Elizabeth May is on to something here.
the Green party leader called for an end to corporate donations to municipal councillors’ election campaigns. At the federal and provincial levels, corporate and union donations are banned and individual contributions capped. But in municipal politics, there are no limitations.
At the very least, this can create the perception of bias if certain developers, for example, choose to back certain candidates. The greater concern is that if those candidates are successful, they might have a built-in bias in favour of those developers. … The process would then be seen to be clean. [more]
Wolfville could be a leader and then there would be no whispers about how mistakes – like Railtown – happen.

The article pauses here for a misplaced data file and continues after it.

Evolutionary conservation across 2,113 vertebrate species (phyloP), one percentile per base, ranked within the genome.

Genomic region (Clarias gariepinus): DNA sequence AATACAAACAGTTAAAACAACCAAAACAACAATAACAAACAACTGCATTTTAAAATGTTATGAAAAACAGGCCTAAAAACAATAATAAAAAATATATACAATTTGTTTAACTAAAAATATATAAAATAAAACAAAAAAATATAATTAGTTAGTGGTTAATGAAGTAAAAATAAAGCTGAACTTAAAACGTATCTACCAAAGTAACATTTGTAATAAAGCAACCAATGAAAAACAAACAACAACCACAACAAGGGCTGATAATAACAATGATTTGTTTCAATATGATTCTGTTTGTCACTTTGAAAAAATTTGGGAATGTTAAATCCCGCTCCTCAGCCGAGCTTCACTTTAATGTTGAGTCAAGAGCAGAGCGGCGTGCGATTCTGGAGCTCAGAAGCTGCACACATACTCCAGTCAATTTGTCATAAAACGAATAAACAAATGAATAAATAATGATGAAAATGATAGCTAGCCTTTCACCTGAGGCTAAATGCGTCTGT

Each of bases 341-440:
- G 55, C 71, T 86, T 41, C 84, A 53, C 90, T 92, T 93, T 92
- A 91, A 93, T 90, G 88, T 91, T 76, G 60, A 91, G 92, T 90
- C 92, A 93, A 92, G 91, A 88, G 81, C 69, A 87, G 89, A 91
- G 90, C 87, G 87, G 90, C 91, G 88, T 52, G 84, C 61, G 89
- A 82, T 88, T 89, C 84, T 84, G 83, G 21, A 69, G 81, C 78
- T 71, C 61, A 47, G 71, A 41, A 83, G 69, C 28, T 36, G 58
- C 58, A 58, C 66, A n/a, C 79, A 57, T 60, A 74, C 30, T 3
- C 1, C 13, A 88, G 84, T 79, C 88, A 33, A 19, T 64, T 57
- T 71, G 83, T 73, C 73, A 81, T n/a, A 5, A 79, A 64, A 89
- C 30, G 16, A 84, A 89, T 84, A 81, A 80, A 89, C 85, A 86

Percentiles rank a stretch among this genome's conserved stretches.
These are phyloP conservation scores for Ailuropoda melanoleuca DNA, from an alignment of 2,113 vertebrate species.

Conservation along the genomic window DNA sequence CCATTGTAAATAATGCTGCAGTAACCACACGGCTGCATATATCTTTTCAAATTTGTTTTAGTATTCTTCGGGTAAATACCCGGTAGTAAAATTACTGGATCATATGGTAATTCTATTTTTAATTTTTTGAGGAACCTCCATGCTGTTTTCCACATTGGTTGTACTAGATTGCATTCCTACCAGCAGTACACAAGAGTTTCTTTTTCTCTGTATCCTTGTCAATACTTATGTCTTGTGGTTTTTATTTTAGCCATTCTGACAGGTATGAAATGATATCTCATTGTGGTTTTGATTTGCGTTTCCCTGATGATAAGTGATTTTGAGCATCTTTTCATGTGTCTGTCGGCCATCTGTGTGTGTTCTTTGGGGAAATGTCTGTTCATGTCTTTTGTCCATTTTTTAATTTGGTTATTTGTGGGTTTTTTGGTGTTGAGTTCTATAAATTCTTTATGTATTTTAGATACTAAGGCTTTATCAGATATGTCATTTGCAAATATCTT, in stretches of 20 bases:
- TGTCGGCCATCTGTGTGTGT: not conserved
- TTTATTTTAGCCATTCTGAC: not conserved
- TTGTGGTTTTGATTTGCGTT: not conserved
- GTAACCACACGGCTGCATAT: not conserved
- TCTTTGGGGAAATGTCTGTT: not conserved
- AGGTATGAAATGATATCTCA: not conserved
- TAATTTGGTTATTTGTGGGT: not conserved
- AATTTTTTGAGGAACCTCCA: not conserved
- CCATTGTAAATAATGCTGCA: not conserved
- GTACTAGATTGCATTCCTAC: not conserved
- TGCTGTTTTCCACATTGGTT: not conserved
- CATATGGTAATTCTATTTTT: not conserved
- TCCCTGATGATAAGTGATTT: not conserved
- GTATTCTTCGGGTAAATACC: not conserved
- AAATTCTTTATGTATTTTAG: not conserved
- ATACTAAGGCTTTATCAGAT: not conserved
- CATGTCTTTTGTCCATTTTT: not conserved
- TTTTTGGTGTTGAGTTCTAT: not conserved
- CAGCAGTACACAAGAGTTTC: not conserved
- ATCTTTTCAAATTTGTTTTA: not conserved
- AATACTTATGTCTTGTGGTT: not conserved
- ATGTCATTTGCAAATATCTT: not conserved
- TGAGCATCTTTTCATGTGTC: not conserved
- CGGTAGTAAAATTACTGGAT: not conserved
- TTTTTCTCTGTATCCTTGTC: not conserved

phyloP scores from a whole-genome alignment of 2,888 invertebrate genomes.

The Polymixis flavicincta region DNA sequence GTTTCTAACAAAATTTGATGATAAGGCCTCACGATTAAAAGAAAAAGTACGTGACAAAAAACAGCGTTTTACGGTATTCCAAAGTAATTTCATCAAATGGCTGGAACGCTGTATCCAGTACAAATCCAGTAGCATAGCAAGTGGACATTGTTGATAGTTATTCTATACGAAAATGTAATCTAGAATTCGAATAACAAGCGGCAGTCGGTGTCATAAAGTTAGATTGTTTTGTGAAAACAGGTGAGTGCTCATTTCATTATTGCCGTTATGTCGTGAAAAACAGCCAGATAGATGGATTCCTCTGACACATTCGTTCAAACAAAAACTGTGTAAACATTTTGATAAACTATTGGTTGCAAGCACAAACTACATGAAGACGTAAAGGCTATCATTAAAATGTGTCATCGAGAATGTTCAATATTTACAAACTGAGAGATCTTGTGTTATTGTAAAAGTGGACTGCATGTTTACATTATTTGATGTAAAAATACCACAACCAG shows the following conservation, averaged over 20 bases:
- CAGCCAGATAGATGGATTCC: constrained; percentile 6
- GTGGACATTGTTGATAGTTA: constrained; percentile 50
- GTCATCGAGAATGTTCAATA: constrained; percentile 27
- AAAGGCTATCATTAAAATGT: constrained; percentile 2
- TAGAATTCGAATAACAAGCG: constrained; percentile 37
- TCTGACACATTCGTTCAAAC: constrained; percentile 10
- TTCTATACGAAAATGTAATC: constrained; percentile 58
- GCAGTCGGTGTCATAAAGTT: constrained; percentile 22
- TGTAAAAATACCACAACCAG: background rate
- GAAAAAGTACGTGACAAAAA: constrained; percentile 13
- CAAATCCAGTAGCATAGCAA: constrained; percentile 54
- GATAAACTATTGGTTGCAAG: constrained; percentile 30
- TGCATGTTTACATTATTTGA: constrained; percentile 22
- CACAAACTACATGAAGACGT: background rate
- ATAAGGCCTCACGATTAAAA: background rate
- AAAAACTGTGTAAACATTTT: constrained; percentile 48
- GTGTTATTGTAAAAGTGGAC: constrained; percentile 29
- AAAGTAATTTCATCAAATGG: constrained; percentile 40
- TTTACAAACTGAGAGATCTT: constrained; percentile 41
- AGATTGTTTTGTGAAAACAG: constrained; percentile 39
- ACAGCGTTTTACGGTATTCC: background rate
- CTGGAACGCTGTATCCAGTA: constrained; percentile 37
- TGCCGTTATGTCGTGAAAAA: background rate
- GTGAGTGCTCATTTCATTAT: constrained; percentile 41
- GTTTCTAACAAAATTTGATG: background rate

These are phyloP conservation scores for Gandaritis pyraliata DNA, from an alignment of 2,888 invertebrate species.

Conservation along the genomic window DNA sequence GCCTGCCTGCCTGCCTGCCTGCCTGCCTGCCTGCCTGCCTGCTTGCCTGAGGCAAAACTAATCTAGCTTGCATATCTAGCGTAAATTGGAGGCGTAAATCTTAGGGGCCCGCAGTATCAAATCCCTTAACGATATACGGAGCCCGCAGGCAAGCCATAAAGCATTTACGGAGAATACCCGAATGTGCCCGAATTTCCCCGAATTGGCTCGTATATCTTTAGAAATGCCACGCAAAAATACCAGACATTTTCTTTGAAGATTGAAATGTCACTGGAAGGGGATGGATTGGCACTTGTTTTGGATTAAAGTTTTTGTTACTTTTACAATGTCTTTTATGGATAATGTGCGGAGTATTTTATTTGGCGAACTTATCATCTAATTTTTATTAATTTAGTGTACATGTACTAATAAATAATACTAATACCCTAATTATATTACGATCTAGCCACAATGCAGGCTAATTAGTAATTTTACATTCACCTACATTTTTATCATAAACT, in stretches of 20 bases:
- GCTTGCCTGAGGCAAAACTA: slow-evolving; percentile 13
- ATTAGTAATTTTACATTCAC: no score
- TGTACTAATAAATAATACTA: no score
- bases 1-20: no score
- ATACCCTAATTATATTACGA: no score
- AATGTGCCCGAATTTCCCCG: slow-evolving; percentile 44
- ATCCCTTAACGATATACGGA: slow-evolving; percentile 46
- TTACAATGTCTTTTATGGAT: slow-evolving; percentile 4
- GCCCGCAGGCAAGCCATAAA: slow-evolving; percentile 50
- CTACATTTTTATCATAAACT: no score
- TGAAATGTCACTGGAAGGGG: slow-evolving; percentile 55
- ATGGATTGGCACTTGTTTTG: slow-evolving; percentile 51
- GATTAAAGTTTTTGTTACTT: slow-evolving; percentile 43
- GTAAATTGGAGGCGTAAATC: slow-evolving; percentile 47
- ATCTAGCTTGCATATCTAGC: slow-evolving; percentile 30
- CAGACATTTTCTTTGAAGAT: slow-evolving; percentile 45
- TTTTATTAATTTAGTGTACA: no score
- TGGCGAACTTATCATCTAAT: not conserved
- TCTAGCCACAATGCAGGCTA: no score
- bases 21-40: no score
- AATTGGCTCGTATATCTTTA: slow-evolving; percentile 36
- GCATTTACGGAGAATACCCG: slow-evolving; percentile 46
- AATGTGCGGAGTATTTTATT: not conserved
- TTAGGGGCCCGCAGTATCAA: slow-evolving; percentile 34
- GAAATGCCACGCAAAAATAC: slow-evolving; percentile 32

Bridgetown – a cautionary tale!
…a council and a town hall aren’t the real vitals of a town. It’s more important not to lose schools, or health services, or shops and employers that make living there viable. In this sense, Bridgetown’s loss over the years of its lumber mill, Acadian Distillers and the Britex textile plant matter more than a change of local governance. Another blow last week was a massive theft of wiring that scuttled plans to put a new business in the Britex building.
As much as a town hall rescue, Bridgetown needs help with economic development and job creation — while it has attractive assets like fine schools and good recreational facilities to build on. Maybe the province can start by helping to get the Britex plans back on track. [more]
Or maybe they could build a Mountain Bike Trail system?
It’s not easy being green
Subsidies mean every job created under the Liberals’ Green Energy Act will cost $179,000, forcing every Ontario household to pony up an additional $310 a year in electricity costs, the C.D Howe Institute says. [more]